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Old 03-07-2018
WFEGb WFEGb is offline
Senior Member
Join Date: Jul 2011
Location: Hamburg
Posts: 1,104

Hello Cathy,

some thoughts, don't know if they'll fit in anyway...

Problem is that I'm moving within days and the new pool is 50m so I can't get away with this one length on one breath thing anymore and I hate to be the wonky one in the pool. I'm a very shy person who generally struggles with self-confidence and going like that to a new pool fills me with anxiety. I really wanted to fix it while still here in my usual pool. Plus I signed up to an OW race for this summer. Not sure what I was thinking!
Ok, a LCM-pool here in Hamburg doesn't have a shallow end, so some of the drills are more difficult. But most have one or more small gym-pools aside, which are ideal for all kind of drills... and have warmer water :-) ...

But LCM-pools are most times filled with kind and helpful swimmers and much less mischievous spa-bathers. Most will be glad to have a look at your drills, before they will start or when they finished their sets. (BTW you should tell them very detailed where they should have to look for, because most of them don't have TI-eyes...)

You should feel as really braveheart and pull much self-confidence out of the fact just doing some drills in the new pool. Do them on the edges to be able to stop at once to reset, never drive yourself into a state of breathlessness (everything will fall appart if so...). And possibly you're the only person in the pool being aware to have an endless way full of challenging joy just in front of you. During the just happened Olympics a Korean adage was: If you want to go for a long march, the first step is half the way. (As mathematician not sure how this will deal with endless ways... but like it anyway.)

Have in mind it is extremely difficult to turn 8% of your body's mass relaxed on your neck while 92% should drive straight ahead. (Terry called it the most difficult exercise in all swimming.) So two things into "the blue sky" (as we in Germany say. Into the deep blue would be better in this case...)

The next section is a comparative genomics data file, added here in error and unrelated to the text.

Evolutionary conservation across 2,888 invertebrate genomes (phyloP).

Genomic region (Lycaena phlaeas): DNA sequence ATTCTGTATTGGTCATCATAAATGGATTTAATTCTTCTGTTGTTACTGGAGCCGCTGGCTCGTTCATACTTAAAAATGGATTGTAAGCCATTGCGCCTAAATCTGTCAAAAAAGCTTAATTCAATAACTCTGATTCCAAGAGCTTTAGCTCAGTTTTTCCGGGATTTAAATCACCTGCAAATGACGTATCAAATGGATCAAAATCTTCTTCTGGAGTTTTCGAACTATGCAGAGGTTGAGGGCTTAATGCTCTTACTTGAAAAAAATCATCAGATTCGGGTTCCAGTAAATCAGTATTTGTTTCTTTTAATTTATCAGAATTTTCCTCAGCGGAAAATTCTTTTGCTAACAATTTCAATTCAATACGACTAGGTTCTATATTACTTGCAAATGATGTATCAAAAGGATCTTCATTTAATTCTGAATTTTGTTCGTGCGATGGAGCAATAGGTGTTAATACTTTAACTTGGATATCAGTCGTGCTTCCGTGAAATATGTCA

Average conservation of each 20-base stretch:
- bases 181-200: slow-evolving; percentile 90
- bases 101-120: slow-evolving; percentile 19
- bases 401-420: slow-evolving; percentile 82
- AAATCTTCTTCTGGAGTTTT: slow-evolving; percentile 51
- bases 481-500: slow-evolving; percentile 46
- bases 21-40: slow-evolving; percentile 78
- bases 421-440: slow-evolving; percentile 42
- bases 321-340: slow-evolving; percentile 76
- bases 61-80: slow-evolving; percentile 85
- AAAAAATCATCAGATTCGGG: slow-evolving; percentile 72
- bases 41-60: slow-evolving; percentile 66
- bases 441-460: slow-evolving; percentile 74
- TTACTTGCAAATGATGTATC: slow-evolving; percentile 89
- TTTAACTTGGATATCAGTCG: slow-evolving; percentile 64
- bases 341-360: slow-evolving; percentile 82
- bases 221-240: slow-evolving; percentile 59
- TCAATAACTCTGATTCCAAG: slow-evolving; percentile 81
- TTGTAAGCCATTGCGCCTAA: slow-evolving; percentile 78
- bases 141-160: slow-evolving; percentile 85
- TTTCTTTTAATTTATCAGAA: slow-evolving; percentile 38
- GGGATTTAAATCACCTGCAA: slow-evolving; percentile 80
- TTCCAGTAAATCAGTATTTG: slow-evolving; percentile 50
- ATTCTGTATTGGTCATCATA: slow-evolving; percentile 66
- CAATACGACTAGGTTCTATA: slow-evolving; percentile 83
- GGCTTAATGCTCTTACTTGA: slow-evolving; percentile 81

- You are able to look aside and hold your balanced and streamlined bodyline... Try to be aware if you're really in skate-position while doing it. One of my students said the same, but he looked just aside while swimming flat. Did your chin really follow your shoulder? What happens, if you rotate 10 more... as if an apple is glued on your shoulder and on your chin?

- Develop some awareness, of in which moment your body starts to go below surface totally. And then sharpen your awareness, where in your body tension sneaked just before. Most times I (from outside) find tension in the spearing hand and/or arm (sometimes reaching to surface), the shoulders, the neck... and all this unconscious only caused by the thought: I've to turn my head to get a breath. Result is just the opposit: A former on suface well balanced swimmer sinks down 10-20cm away from air...

Sometimes we have to refine a hoped huge step in future for ourself with some smaller steps we're able to take just now... Find some things to enjoy even the smaller steps. Can't imagine anything might be as good as the Kaizen-way (especially TI's).

Best regards,

BTW: I'm in these forums for 5-6years now. It happened only one single time when a poster wrote extremely unobjective and grossly rude comments about a (coach's) video. He got a legitimate writing ban from Terry. All other videos resulted in very helpful hints (my own included)...
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